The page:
Matt Bell on the Villain in the Mirror
Bell explores the power and need for fictional evils @ The Collagist. I - To begin, two bits of personal background: the first is that I grew up in a very religious household, one in which good and evil were verifiable forces at work in the world, forces that influenced and caused human actions. The second is that almost all of my early reading was fantasy and science fiction and horror novels, novels where often the villains were also the representatives of some greater force, some ancient power—one that was implicitly or allegorically religious, but of course not always.
Think Sauron in the Lord of the Rings, the White Witch in the Chronicles of Narnia. Think Dracula, or else Grendel, Grendel's mother: these were the kind of villains I feared most when I was young. Perhaps because I grew up in a home in which I was rarely if ever in actual physical danger, it was instead the long arm of ancient, spiritual evil that I feared the most, that I believed waited outside the perimeter of a house's light, its circle of prayer.
II - A second breed of villains came from a secular but ultimately similar place, a simple patriotism or nationalism: When I was growing up in the 1980s, Nazi and Soviet soldiers were the bad guys in so many books and movies and video games (and still are, in surprising numbers). Later these villains changed mostly by staying the same, and certainly they'll wear other faces in the future, speak in different accents, but always they will be some other, usually dehumanized to the point at which no sympathy is possible or even expected. It is perhaps a profound moral problem when a soldier from another country—a stand-in for a person who actually lived, who presumably had the same complexities of character as you or I, whose involvement in whatever conflict was probably at least as complicated as the involvement of my friends who served in our most recent wars—is then used in a narrative as the equivalent of an orc in the Lord of the Rings: some unit of cannon fodder ready for dispatch by the heroes, who are inevitably more like us than like them. When I was a kid I ate up this sort of equivalency, or at least did not think about it: For instance, in Wolfenstein-3D, a video game popular when I was a teenager, you played the role of an American soldier, B.J. Blazkowicz, sent behind enemy lines in World War II. The enemies were without exception some variety of Nazi soldier, and the final episode of the game—titled "Die, Fuhrer, Die!"—has the player storming a hidden bunker, fighting through ever more difficult enemies. The games' end boss was a pixelated Adolph Hitler, wearing a suit of mechanized armor equipped with four machine guns.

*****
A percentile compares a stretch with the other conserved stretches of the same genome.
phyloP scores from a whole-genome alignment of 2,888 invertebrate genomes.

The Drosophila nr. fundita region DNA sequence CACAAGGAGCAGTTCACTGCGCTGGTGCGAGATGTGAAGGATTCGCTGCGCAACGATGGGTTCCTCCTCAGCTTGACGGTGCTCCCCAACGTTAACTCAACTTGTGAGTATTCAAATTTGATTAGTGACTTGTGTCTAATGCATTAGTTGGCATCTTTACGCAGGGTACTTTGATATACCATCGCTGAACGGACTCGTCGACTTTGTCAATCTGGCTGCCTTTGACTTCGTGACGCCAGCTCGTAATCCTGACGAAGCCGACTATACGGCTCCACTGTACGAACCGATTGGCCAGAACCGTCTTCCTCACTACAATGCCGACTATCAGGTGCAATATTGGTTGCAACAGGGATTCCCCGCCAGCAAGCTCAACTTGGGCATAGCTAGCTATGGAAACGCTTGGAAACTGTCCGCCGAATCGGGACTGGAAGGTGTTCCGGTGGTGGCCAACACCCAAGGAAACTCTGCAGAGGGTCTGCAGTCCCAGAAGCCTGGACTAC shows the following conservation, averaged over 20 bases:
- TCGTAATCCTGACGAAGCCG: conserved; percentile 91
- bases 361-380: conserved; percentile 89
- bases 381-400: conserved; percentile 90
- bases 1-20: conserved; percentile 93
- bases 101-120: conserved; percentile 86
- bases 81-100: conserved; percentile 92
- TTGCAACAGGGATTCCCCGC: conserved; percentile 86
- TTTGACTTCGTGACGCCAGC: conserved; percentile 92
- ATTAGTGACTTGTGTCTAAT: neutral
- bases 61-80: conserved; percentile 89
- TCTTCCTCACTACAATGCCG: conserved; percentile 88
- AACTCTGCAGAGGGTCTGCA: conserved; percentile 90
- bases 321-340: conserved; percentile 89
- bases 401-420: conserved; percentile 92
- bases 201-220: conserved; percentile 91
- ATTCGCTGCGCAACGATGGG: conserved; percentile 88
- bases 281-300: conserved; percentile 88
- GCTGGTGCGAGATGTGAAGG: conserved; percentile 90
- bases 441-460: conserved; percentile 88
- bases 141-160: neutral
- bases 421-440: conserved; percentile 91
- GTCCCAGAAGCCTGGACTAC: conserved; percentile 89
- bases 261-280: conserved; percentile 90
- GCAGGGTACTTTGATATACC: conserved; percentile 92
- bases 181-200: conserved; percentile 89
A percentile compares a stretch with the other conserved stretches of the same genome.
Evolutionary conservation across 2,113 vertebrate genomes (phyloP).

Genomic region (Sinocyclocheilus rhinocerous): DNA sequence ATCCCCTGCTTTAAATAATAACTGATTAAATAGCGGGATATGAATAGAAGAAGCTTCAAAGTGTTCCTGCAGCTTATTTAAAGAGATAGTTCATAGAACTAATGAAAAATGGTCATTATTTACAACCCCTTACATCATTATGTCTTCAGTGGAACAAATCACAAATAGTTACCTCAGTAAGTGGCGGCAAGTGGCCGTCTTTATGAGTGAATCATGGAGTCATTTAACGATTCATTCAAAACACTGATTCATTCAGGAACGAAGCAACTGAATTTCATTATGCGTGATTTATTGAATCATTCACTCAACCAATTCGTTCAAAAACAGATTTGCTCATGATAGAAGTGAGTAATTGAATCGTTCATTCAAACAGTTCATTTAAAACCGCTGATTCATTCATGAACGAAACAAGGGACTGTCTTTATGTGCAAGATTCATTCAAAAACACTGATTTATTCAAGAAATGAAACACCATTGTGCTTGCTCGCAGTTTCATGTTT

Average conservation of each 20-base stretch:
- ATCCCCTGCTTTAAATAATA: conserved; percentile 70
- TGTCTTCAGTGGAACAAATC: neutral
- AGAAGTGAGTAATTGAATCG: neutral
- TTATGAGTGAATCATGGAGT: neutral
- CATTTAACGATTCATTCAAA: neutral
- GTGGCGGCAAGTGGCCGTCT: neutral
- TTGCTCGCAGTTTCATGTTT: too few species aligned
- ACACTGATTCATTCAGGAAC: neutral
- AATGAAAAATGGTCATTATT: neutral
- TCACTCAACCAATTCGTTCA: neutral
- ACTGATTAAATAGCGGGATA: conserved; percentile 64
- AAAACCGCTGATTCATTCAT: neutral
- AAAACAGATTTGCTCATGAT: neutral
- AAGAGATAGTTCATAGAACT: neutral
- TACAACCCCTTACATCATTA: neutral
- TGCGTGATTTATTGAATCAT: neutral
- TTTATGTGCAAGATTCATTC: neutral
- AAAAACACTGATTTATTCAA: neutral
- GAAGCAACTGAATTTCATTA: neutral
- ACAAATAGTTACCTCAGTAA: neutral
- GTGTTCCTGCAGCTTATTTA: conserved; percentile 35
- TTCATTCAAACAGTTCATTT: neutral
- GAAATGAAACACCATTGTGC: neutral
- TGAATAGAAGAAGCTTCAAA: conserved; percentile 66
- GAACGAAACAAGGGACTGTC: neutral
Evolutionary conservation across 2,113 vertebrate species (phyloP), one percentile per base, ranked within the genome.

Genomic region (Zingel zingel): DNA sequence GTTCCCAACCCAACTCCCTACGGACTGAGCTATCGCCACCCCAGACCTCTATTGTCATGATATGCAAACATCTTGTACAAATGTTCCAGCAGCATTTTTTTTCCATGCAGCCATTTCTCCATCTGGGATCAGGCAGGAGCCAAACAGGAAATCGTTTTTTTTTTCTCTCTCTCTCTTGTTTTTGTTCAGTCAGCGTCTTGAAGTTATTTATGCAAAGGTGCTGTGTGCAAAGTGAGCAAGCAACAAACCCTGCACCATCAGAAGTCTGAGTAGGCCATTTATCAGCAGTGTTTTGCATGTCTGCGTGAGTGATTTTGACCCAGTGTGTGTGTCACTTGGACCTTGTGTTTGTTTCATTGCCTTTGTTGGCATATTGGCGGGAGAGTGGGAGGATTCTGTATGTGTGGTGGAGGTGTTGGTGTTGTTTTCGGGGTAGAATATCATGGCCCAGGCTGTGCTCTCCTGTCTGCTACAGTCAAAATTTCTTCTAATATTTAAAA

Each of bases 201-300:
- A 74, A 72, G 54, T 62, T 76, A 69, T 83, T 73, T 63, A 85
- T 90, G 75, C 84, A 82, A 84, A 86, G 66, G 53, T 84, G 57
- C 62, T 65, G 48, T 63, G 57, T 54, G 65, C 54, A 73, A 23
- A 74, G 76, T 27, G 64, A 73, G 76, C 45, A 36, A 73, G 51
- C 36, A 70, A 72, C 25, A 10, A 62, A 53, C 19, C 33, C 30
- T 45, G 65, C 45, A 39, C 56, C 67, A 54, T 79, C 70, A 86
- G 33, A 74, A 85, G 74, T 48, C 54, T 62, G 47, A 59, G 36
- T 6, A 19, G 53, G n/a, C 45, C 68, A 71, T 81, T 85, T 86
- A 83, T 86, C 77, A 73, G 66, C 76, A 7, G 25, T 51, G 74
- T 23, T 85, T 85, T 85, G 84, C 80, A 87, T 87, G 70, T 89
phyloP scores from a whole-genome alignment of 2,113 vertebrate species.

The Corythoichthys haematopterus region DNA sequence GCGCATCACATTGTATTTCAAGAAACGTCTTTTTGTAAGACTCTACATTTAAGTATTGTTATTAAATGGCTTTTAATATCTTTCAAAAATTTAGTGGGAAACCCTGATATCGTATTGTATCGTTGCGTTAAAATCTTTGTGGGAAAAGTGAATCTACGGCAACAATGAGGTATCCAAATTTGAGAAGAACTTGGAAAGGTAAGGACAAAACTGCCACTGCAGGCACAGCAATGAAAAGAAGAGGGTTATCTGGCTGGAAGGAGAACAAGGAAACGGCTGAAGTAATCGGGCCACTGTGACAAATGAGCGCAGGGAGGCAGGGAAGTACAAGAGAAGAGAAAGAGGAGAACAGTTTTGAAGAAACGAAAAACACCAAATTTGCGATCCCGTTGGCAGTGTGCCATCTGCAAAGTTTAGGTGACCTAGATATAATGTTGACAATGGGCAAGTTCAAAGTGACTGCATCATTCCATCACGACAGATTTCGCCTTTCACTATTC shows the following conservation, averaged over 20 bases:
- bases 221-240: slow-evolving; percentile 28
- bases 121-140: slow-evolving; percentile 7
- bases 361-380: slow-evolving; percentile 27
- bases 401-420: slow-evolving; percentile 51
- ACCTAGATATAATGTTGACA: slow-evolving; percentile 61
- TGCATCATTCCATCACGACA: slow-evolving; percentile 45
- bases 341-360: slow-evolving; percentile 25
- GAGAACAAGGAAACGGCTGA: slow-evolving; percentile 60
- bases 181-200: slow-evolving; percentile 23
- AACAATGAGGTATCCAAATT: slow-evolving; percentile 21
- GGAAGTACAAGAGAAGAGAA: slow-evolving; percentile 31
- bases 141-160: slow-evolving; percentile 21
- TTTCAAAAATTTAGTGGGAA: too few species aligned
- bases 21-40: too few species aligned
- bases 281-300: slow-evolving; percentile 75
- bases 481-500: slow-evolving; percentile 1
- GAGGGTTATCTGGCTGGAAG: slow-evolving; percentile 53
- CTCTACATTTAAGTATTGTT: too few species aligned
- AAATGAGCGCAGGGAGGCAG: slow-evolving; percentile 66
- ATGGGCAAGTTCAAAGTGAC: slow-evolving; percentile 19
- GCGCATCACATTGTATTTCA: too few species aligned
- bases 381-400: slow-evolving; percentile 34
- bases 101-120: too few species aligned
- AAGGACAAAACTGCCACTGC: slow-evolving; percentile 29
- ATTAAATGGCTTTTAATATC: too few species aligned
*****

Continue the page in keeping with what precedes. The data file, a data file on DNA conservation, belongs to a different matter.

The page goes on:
A walkthrough found online complains of disappointment at this, stating that the end game is too simple, that "Destroying Mecha-Hitler is surprisingly easy."
The war started by the real Adolph Hitler—the war the game is based on—lasted six years and contributed to the deaths of at least 22 million soldiers and up to 78 million people. At its end, Hitler shot himself with his pistol rather than face capture at the hands of the Allies. The reduction of this historical villain to a sneering obstacle trapped inside a robot is an incredible and perhaps unbearable diminishment.
Image: Carl Dimitry at Itch Magazine